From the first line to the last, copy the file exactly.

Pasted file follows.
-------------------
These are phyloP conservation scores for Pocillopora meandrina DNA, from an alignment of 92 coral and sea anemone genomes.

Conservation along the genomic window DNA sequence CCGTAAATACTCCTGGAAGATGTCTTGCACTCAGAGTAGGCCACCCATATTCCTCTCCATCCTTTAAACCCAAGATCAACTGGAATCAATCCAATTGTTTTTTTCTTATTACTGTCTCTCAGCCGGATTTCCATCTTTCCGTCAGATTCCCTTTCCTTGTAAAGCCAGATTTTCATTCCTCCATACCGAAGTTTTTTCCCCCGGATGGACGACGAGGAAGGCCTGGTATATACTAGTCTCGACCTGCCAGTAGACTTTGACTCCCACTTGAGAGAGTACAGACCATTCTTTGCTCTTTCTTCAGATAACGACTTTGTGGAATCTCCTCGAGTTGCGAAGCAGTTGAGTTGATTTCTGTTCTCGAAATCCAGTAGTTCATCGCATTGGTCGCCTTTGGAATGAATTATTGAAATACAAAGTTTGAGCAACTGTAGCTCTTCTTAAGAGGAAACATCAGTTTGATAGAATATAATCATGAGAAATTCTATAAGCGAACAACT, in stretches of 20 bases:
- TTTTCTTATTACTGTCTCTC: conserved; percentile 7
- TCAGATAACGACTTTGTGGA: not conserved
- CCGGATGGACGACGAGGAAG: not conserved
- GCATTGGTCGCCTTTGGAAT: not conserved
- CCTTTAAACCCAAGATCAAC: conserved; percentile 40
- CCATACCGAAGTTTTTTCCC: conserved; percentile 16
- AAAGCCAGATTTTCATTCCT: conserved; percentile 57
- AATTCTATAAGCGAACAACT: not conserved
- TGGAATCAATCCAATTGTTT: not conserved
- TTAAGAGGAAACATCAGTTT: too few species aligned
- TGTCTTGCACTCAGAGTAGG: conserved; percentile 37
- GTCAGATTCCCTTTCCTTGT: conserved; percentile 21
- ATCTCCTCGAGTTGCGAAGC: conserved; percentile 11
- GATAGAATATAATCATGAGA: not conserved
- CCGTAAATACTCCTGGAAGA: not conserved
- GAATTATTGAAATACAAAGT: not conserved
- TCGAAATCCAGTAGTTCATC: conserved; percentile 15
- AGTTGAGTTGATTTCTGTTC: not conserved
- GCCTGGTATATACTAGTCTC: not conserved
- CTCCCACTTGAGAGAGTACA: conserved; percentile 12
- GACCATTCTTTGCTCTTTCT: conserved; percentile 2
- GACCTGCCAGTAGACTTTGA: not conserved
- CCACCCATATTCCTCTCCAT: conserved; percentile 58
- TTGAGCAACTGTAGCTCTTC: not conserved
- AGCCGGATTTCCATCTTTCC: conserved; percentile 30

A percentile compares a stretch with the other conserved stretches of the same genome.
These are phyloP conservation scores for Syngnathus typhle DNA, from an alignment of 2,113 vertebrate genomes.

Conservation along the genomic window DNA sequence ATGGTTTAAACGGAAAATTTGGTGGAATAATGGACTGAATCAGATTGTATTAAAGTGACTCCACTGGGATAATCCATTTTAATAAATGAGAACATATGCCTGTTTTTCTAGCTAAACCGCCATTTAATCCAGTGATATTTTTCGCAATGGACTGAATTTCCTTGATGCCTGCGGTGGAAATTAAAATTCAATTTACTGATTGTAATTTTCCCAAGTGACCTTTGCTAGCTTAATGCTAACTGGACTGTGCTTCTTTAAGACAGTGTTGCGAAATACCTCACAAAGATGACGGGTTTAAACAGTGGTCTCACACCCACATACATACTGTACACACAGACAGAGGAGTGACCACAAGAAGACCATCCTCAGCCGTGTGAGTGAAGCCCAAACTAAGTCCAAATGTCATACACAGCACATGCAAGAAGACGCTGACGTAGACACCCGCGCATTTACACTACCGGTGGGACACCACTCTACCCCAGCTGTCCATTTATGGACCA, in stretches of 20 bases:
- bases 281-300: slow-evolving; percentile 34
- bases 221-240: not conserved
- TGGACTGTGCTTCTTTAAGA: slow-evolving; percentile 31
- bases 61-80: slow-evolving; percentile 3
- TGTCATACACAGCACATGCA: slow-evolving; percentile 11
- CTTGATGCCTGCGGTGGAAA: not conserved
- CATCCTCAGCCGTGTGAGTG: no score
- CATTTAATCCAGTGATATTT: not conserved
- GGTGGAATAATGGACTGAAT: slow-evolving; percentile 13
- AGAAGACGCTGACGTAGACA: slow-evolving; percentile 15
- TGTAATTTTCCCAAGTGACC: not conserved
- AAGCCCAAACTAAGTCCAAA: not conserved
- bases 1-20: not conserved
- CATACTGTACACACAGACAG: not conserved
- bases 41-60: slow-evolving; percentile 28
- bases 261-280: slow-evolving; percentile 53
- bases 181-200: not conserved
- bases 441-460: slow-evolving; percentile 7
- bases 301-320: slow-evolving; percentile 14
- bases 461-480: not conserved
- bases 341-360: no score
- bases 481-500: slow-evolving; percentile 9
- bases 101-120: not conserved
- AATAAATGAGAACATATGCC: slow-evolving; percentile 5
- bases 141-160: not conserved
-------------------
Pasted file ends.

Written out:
These are phyloP conservation scores for Pocillopora meandrina DNA, from an alignment of 92 coral and sea anemone genomes.

Conservation along the genomic window DNA sequence CCGTAAATACTCCTGGAAGATGTCTTGCACTCAGAGTAGGCCACCCATATTCCTCTCCATCCTTTAAACCCAAGATCAACTGGAATCAATCCAATTGTTTTTTTCTTATTACTGTCTCTCAGCCGGATTTCCATCTTTCCGTCAGATTCCCTTTCCTTGTAAAGCCAGATTTTCATTCCTCCATACCGAAGTTTTTTCCCCCGGATGGACGACGAGGAAGGCCTGGTATATACTAGTCTCGACCTGCCAGTAGACTTTGACTCCCACTTGAGAGAGTACAGACCATTCTTTGCTCTTTCTTCAGATAACGACTTTGTGGAATCTCCTCGAGTTGCGAAGCAGTTGAGTTGATTTCTGTTCTCGAAATCCAGTAGTTCATCGCATTGGTCGCCTTTGGAATGAATTATTGAAATACAAAGTTTGAGCAACTGTAGCTCTTCTTAAGAGGAAACATCAGTTTGATAGAATATAATCATGAGAAATTCTATAAGCGAACAACT, in stretches of 20 bases:
- TTTTCTTATTACTGTCTCTC: conserved; percentile 7
- TCAGATAACGACTTTGTGGA: not conserved
- CCGGATGGACGACGAGGAAG: not conserved
- GCATTGGTCGCCTTTGGAAT: not conserved
- CCTTTAAACCCAAGATCAAC: conserved; percentile 40
- CCATACCGAAGTTTTTTCCC: conserved; percentile 16
- AAAGCCAGATTTTCATTCCT: conserved; percentile 57
- AATTCTATAAGCGAACAACT: not conserved
- TGGAATCAATCCAATTGTTT: not conserved
- TTAAGAGGAAACATCAGTTT: too few species aligned
- TGTCTTGCACTCAGAGTAGG: conserved; percentile 37
- GTCAGATTCCCTTTCCTTGT: conserved; percentile 21
- ATCTCCTCGAGTTGCGAAGC: conserved; percentile 11
- GATAGAATATAATCATGAGA: not conserved
- CCGTAAATACTCCTGGAAGA: not conserved
- GAATTATTGAAATACAAAGT: not conserved
- TCGAAATCCAGTAGTTCATC: conserved; percentile 15
- AGTTGAGTTGATTTCTGTTC: not conserved
- GCCTGGTATATACTAGTCTC: not conserved
- CTCCCACTTGAGAGAGTACA: conserved; percentile 12
- GACCATTCTTTGCTCTTTCT: conserved; percentile 2
- GACCTGCCAGTAGACTTTGA: not conserved
- CCACCCATATTCCTCTCCAT: conserved; percentile 58
- TTGAGCAACTGTAGCTCTTC: not conserved
- AGCCGGATTTCCATCTTTCC: conserved; percentile 30

A percentile compares a stretch with the other conserved stretches of the same genome.
These are phyloP conservation scores for Syngnathus typhle DNA, from an alignment of 2,113 vertebrate genomes.

Conservation along the genomic window DNA sequence ATGGTTTAAACGGAAAATTTGGTGGAATAATGGACTGAATCAGATTGTATTAAAGTGACTCCACTGGGATAATCCATTTTAATAAATGAGAACATATGCCTGTTTTTCTAGCTAAACCGCCATTTAATCCAGTGATATTTTTCGCAATGGACTGAATTTCCTTGATGCCTGCGGTGGAAATTAAAATTCAATTTACTGATTGTAATTTTCCCAAGTGACCTTTGCTAGCTTAATGCTAACTGGACTGTGCTTCTTTAAGACAGTGTTGCGAAATACCTCACAAAGATGACGGGTTTAAACAGTGGTCTCACACCCACATACATACTGTACACACAGACAGAGGAGTGACCACAAGAAGACCATCCTCAGCCGTGTGAGTGAAGCCCAAACTAAGTCCAAATGTCATACACAGCACATGCAAGAAGACGCTGACGTAGACACCCGCGCATTTACACTACCGGTGGGACACCACTCTACCCCAGCTGTCCATTTATGGACCA, in stretches of 20 bases:
- bases 281-300: slow-evolving; percentile 34
- bases 221-240: not conserved
- TGGACTGTGCTTCTTTAAGA: slow-evolving; percentile 31
- bases 61-80: slow-evolving; percentile 3
- TGTCATACACAGCACATGCA: slow-evolving; percentile 11
- CTTGATGCCTGCGGTGGAAA: not conserved
- CATCCTCAGCCGTGTGAGTG: no score
- CATTTAATCCAGTGATATTT: not conserved
- GGTGGAATAATGGACTGAAT: slow-evolving; percentile 13
- AGAAGACGCTGACGTAGACA: slow-evolving; percentile 15
- TGTAATTTTCCCAAGTGACC: not conserved
- AAGCCCAAACTAAGTCCAAA: not conserved
- bases 1-20: not conserved
- CATACTGTACACACAGACAG: not conserved
- bases 41-60: slow-evolving; percentile 28
- bases 261-280: slow-evolving; percentile 53
- bases 181-200: not conserved
- bases 441-460: slow-evolving; percentile 7
- bases 301-320: slow-evolving; percentile 14
- bases 461-480: not conserved
- bases 341-360: no score
- bases 481-500: slow-evolving; percentile 9
- bases 101-120: not conserved
- AATAAATGAGAACATATGCC: slow-evolving; percentile 5
- bases 141-160: not conserved